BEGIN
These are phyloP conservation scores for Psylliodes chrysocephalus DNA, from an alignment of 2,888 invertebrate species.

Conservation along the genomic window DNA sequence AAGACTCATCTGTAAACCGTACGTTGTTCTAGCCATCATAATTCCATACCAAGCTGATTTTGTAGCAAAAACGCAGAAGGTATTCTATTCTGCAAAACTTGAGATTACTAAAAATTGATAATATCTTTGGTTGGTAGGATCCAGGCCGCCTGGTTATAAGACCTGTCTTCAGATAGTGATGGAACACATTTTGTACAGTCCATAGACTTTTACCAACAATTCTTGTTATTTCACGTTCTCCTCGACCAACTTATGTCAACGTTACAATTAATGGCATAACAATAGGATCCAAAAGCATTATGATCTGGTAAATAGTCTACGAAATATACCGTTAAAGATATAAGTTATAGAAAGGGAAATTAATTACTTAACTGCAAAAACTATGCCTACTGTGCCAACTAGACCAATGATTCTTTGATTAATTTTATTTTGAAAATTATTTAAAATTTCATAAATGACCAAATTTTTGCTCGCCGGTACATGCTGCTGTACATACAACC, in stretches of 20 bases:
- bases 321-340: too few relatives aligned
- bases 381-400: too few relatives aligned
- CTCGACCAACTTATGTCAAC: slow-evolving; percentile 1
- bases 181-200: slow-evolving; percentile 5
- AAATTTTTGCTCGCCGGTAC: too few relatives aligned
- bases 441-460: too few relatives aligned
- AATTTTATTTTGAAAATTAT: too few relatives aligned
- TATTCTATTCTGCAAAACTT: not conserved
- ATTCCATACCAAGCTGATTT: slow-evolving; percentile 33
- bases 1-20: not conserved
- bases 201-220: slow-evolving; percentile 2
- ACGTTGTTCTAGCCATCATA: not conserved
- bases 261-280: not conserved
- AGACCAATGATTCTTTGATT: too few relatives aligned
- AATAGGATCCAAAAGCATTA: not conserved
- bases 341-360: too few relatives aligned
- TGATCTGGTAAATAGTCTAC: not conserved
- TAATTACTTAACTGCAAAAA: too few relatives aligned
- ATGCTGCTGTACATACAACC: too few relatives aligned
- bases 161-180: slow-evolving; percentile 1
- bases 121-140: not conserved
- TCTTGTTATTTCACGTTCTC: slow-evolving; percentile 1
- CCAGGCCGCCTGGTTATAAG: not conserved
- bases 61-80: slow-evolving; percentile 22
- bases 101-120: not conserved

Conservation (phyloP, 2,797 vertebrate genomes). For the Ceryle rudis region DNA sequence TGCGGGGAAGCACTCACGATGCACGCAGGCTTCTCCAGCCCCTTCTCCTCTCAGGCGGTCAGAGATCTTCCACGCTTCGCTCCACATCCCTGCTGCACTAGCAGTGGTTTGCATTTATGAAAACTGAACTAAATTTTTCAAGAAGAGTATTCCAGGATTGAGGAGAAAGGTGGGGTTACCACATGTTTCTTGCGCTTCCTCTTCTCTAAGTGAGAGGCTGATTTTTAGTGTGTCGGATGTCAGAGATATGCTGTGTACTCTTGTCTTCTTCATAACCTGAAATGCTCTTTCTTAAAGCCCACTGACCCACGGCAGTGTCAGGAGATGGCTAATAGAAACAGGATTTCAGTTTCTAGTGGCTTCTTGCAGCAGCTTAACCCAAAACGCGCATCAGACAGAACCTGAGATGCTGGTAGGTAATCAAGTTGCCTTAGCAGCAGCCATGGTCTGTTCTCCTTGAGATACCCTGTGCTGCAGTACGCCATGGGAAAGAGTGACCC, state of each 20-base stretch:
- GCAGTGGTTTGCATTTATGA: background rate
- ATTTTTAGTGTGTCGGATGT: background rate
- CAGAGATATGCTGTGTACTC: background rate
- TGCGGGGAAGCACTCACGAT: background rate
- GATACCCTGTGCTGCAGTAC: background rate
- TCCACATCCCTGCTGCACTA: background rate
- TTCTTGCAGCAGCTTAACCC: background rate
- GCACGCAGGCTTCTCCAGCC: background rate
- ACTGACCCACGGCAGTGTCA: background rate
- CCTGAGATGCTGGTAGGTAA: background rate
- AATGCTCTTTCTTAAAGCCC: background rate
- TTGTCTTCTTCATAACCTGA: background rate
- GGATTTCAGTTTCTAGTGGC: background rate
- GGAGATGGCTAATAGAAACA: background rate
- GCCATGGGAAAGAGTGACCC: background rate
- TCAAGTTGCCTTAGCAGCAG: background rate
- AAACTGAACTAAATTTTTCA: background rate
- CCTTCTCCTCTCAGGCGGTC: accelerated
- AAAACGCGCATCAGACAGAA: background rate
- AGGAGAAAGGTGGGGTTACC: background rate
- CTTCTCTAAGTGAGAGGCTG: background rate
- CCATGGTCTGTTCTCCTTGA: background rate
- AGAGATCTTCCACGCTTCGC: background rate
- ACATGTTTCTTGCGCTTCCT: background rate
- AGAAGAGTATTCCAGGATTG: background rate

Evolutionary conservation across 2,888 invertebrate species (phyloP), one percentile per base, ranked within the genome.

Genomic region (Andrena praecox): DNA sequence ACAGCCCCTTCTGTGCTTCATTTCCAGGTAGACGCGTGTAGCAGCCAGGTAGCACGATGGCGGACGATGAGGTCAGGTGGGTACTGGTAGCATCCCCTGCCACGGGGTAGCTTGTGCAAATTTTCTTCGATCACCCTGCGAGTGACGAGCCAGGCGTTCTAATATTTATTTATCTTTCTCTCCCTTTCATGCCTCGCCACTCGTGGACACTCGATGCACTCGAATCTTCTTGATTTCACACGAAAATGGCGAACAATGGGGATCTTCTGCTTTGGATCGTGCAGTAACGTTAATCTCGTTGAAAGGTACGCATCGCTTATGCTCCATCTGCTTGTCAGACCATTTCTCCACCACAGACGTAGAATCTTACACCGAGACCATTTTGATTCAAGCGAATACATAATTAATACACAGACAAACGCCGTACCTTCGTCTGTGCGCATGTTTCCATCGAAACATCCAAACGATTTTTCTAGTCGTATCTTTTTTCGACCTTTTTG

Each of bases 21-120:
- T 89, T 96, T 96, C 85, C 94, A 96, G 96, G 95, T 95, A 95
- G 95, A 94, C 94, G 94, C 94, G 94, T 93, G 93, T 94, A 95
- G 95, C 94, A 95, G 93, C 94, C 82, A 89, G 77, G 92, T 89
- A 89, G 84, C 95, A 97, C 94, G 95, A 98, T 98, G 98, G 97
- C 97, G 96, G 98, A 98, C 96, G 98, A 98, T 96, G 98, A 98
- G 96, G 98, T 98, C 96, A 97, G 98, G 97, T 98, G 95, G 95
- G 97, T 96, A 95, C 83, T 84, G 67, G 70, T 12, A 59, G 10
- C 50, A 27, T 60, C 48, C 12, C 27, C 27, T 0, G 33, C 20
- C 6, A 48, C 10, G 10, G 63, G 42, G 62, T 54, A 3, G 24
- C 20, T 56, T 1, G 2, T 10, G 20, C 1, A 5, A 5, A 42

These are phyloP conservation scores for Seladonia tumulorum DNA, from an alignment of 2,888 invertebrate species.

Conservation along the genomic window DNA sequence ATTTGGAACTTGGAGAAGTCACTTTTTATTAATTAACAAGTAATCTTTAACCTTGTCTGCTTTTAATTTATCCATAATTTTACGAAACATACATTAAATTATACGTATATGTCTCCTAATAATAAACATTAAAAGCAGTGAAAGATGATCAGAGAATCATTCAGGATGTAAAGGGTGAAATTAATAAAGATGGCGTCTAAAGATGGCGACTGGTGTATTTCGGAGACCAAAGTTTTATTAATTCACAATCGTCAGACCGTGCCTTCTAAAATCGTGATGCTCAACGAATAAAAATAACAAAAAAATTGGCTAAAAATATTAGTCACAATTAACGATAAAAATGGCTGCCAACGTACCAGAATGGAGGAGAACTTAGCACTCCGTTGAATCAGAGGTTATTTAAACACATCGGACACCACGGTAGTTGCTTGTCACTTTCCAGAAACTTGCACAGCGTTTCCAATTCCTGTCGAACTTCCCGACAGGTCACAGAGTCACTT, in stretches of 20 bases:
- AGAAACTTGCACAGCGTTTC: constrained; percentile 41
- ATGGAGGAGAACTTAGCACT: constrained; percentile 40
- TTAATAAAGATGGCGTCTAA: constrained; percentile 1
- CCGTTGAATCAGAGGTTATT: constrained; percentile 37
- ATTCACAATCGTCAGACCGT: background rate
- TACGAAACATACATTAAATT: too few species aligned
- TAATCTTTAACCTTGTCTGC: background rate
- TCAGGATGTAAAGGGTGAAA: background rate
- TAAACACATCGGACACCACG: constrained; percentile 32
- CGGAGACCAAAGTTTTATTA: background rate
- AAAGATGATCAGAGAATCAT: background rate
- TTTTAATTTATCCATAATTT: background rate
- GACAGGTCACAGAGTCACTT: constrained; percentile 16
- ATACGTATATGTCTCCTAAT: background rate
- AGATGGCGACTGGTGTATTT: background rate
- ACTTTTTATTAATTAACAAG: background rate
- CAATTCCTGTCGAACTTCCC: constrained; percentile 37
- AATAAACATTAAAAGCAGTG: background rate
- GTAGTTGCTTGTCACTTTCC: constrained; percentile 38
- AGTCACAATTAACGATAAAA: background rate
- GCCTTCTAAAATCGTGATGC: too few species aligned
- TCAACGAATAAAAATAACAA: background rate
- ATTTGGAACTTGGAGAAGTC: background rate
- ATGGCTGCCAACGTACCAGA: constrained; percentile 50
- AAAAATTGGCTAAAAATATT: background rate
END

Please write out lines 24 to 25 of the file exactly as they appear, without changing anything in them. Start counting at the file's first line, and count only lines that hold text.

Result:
- TCTTGTTATTTCACGTTCTC: slow-evolving; percentile 1
- CCAGGCCGCCTGGTTATAAG: not conserved